Though he says he thinks “some guys earned their stripes”, there were also plenty of calls to 911. Best-case scenario for this season maybe is to reduce those 98 losses by 10 or 15 and go the entire summer without having to break the glass in case of emergency.
Everything appears in play. Weiss signed only a one-year deal, so the Rockies essentially are taking him for a test drive this summer (and, he them). There is speculation that Tulowitzki, who signed a 10-year, $157.75 million deal that runs through 2020, soon will be on the trade block.
Being that this isn't exactly the same program he signed up for when he essentially agreed to become the face of the franchise in November, 2010, you wonder whether Tulowitzki remains a believer.
“I can only control so much,” he says. “You sign somewhere with great intentions. You want to play with talented players.
“I'd be the first one to shout out if I didn't think there was enough talent in here. I think we have some good players.”
After a failed late-season experiment, the Rockies have junked the idea of a four-man rotation and 75-pitch limit. Under new pitching coach Jim Wright, de la Rosa, Jhoulys Chacin, Jeff Francis, Juan Nicasio, Drew Pomerantz, Christian Friedrich, Tyler Chatwood … whomever emerges as part of the opening day rotation will be turned loose to throw 90 or 100 pitches an outing.
“Definitely, I'd like to see my starters go seven innings,” Wright says.
Meanwhile, Bill Geivett, senior vice-president for major league operations, continues as a clubhouse presence -- one that simply would not be tolerated by most other managers (and, ahem, Tracy). But Weiss, who was a special advisor and instructor for the Rockies from 2002-2008, brushes that off.
“He's been a great resource for me,” Weiss says of Geivett, 49, who is in his 13th year with the Rockies. “I've been away from this club for four years. … He's helped speed up the learning curve for me.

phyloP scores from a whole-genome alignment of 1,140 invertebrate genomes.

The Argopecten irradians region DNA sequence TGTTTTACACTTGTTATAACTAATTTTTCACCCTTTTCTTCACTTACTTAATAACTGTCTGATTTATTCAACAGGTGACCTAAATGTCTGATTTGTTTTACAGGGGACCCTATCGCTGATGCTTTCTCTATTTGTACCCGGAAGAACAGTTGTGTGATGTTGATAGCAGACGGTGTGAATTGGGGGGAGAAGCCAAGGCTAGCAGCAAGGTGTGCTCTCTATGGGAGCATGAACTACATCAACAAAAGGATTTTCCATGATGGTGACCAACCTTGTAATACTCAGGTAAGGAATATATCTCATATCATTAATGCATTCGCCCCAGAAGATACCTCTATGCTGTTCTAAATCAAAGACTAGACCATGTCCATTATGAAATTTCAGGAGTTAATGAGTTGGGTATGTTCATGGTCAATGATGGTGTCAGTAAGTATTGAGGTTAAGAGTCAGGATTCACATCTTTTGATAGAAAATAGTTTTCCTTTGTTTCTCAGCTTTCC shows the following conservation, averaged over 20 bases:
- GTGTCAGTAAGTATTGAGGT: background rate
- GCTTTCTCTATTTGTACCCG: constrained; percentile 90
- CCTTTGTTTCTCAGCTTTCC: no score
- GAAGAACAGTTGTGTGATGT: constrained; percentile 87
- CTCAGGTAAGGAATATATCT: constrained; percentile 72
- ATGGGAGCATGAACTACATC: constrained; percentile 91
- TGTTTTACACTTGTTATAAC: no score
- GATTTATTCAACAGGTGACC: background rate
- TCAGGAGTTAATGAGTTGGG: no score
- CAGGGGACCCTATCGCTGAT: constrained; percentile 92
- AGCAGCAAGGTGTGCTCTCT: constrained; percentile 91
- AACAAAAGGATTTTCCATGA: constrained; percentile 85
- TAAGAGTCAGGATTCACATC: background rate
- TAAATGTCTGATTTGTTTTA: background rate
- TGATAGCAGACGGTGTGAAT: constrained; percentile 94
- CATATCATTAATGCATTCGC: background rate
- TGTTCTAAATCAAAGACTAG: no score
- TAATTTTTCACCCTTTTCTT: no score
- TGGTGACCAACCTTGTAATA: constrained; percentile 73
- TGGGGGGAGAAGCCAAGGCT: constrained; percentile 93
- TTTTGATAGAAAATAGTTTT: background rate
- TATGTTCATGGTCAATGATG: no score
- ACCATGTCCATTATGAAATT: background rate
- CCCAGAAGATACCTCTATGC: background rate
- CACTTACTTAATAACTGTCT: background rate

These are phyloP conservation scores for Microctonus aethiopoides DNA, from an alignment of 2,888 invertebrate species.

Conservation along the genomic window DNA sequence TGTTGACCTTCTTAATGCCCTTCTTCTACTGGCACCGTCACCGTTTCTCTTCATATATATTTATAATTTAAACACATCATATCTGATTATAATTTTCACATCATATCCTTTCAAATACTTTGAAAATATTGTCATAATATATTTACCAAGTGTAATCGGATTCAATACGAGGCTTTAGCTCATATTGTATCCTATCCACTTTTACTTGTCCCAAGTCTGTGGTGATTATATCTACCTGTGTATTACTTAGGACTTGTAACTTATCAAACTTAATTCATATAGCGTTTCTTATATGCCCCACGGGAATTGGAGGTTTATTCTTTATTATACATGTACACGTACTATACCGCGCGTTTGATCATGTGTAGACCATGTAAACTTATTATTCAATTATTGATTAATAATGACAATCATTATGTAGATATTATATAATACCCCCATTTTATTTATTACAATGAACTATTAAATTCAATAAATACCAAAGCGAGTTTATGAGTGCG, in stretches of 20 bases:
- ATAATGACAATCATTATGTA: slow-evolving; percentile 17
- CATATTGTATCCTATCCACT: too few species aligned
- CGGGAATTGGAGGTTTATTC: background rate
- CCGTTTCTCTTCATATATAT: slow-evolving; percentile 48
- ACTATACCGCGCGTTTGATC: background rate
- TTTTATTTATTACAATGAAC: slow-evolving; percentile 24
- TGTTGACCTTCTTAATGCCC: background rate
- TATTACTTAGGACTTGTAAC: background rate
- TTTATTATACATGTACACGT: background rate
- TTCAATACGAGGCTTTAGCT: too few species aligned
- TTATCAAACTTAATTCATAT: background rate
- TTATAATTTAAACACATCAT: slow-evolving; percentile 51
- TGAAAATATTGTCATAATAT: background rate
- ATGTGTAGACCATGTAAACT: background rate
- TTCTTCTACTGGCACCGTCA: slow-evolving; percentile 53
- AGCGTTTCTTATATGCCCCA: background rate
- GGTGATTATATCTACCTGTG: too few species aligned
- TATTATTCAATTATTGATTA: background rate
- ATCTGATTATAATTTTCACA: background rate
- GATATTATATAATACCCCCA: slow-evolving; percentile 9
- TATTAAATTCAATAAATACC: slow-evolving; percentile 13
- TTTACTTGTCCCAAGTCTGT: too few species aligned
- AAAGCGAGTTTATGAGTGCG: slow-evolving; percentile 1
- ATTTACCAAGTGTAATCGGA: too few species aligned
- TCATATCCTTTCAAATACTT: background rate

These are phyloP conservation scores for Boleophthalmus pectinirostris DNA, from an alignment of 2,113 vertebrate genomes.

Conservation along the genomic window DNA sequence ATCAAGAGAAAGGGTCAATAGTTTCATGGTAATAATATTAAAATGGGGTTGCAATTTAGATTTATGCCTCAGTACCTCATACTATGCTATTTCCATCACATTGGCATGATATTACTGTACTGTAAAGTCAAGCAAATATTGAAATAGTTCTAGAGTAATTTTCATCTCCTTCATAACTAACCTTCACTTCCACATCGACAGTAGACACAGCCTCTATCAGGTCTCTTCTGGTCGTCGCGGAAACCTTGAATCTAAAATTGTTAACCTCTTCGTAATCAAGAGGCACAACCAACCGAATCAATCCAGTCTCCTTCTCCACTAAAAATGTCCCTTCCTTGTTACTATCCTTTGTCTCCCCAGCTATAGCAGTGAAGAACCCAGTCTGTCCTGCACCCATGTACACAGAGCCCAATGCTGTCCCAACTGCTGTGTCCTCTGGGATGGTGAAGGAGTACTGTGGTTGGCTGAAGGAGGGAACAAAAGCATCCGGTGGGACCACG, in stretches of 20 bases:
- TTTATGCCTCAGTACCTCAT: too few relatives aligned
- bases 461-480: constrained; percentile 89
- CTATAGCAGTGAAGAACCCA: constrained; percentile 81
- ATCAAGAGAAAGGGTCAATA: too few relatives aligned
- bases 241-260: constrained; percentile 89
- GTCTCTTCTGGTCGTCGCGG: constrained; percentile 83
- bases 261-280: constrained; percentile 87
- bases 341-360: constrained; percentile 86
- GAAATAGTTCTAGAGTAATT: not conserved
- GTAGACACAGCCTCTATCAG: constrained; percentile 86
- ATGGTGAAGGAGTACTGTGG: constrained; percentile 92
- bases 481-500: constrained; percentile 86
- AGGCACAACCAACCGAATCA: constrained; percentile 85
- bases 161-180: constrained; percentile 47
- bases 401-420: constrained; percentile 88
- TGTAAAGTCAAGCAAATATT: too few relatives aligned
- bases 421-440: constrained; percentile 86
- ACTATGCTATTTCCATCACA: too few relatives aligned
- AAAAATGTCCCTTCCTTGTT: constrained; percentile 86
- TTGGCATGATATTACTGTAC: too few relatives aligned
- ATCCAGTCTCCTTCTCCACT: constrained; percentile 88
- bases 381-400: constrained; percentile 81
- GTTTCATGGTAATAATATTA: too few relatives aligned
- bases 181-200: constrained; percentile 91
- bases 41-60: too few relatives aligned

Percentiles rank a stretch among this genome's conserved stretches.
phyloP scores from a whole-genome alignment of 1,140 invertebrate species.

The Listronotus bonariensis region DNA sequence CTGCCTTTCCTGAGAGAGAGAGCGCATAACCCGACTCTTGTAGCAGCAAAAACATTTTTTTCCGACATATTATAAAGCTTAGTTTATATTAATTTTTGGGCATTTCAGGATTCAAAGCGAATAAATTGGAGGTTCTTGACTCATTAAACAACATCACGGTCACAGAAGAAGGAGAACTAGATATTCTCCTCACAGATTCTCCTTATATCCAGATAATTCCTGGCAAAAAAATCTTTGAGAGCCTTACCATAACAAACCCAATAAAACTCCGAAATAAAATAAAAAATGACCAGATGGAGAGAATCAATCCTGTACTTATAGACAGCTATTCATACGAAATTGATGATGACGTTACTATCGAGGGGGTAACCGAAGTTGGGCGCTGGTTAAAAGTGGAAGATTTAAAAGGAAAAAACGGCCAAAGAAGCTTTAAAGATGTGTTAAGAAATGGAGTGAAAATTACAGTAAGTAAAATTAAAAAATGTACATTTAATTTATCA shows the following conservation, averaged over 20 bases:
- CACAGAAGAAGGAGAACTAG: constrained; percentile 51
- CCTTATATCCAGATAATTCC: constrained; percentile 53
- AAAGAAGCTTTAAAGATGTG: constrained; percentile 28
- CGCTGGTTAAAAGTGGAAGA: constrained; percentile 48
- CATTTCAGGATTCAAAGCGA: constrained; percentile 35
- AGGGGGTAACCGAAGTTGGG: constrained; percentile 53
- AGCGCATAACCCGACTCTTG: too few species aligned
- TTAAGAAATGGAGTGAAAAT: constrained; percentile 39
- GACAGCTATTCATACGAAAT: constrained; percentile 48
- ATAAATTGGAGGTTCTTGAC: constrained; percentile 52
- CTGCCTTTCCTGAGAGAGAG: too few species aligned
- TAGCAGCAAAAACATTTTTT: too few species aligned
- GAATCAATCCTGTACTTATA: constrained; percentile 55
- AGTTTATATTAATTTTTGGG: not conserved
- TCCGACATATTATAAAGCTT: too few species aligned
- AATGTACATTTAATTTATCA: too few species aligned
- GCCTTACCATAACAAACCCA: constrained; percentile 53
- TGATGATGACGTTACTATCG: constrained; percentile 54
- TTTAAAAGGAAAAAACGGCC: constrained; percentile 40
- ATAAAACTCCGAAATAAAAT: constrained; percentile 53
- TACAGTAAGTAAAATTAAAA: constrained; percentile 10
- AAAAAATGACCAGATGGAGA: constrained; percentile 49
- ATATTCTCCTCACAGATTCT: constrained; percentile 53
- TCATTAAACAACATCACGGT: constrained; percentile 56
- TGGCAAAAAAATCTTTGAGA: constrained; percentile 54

“He's a sharp guy. He's got a good feel for when to step in and communicate and when to let us take care of things.”
As for the idea that Geivett is hawking him like a 24/7 ceiling security camera, Weiss shrugs.
“There's a lot of people watching me,” he says. “I'm managing the club.”
You wonder whether Weiss will be in position to say that a year from now. A one-year deal isn't exactly a long-term plan.
You also wonder what crazy shenanigans might be in store during the second-half of this season if the Rockies again tank.
Starting pitchers ordered to sleep in the famed Coors Field humidor on the nights before their starts?
Geivett texting outfield alignments from his clubhouse office?
“The feeling I got last year is that this organization has always been searching for the right formula for how to get it done in Colorado's altitude,” says Cuddyer, who signed a three-year, $31.5 million deal before last season but sat out all but three games after July 31 with a strained oblique.
“You saw where the year was going, so why not? Let's try some things. I don't think it worked. They didn't think it worked.
“That's why we're not doing it this year.”
As Weiss says, there is no special sauce.
And, lately, not much beef, either.